So, are you measuring the mash pH? What type of results are you talking about?
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Old 04-07-2012, 05:48 PM   #6
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Bru'n Water is so much better than Palmer's spreadsheet and EZwater. Bru'n water consistently gets me within 0.2-0.3 pH of where I want to be.

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Old 04-07-2012, 05:49 PM   #7
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How can a decent light beer be brewed with water that is so far off from where it should be? Wouldn't the mash pH be way off? Does a Dortmunder Export use treated water?
That isn't really the question you should be asking yourself. The real question should be "Is there really a requirement for a particular alkalinity or residual alkalinity for a beer based on its color?" The answer is NO. Light beers are brewed with water with residual alkalinity ranging from say 10 to - 80. Dark beers are brewed with residual alkalinities ranging from near 0 to over 100.

Do yourself a big favor and forget that you ever heard about an RA requirement based on color. It is one of the cruelest hoaxes the home brew community has perpetrated upon itself and is probably responsible for more ruined beer than any other cause. And it was the homenbrew community that did it - not John Palmer. He said it was 'nothing more than a handwave'.
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Old 04-07-2012, 06:15 PM   #8
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Yes, I've measured mash pH after correcting my alkaline water with salts and dilution for my last 3 brews, using Palmer's SS. The pH came in right where I expected it, about 5.3 for each. Using uncorrected water I know I was having problems in past mashes (astrigent taste) and I'm certain my pH was way too high (I'm just starting AG, but have brewed 50+ batches Extract). The 2 light beers I brewed earlier this year were completely undrinkable due to astringency. After searching this site and seeing others with the same problems using alkaline water, especially ones light in color, I followed the solutions proposed (correcting using salts, amounts of which provided in Palmer's SS).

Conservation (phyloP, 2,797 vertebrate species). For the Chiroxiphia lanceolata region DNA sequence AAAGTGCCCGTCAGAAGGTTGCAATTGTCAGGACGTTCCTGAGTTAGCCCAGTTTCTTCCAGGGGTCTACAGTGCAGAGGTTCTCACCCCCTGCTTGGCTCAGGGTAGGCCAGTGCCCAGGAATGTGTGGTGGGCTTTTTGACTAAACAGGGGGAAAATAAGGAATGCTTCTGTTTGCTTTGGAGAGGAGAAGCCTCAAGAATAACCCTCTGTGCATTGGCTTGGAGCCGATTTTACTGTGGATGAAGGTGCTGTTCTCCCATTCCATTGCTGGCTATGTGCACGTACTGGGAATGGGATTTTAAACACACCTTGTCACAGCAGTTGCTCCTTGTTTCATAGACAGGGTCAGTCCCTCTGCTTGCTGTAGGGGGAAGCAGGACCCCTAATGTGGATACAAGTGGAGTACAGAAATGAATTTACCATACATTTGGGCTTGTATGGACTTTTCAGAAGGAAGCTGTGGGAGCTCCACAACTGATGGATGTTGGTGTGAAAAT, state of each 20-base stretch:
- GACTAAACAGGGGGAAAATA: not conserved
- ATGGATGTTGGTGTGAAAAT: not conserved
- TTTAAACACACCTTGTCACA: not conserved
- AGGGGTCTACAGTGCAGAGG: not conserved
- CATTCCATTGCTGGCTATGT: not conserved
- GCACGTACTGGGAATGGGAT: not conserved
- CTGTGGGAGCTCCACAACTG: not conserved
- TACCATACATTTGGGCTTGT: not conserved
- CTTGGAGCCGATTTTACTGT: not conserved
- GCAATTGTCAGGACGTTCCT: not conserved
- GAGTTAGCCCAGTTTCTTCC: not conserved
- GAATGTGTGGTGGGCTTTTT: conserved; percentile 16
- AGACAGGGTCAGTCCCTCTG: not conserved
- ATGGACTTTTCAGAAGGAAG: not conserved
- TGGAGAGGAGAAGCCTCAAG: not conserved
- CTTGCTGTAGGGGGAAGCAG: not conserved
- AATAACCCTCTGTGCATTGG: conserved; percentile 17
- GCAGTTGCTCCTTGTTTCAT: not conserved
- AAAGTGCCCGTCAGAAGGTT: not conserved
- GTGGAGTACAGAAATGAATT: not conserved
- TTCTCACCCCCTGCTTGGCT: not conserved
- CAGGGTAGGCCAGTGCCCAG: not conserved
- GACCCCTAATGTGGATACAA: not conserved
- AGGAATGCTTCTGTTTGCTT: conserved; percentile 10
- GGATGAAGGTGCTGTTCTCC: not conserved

So..... RA is irrelevant when it comes to color? Then what are the variables you use to draw the correlation between the water used in a brew and the particular brew style? If I'm to forget about RA / Style SRM what do I replace it with? I needs to take another look at Bru'n water...

Getting back to the original topic, Are the explanations I hear that Pilsen water makes a good pils and Dublin water makes a good stout compete BS?

Again, thanks for your feedback and help.

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Old 04-07-2012, 06:27 PM   #9
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Getting back to the original topic, Are the explanations I hear that Pilsen water makes a good pils and Dublin water makes a good stout compete BS?
No, and yes, respectively. Modern Guinness water is very soft. Since macro brewers need to keep their water consistent, no matter where they brew, I think RO systems are common.

The best (subjectively) Bohemian pilsners use soft water, though some breweries use moderately hard water. Many German pilsners use moderately hard water.

But just talking about hardness and softness is misleading. Ca and Mg are both "hardness" but 100ppm of Ca is OK, 100ppm of Mg would be undrinkable. Same thing with the "flavor" ions, Cl, SO4, and Na.

A little salt in a recipe makes it taste better, too much salt and it tastes awful. In Bru'n Water's "water knowledge" tab, there is a lot of info about how the ions affect your beer and what ranges are reasonable.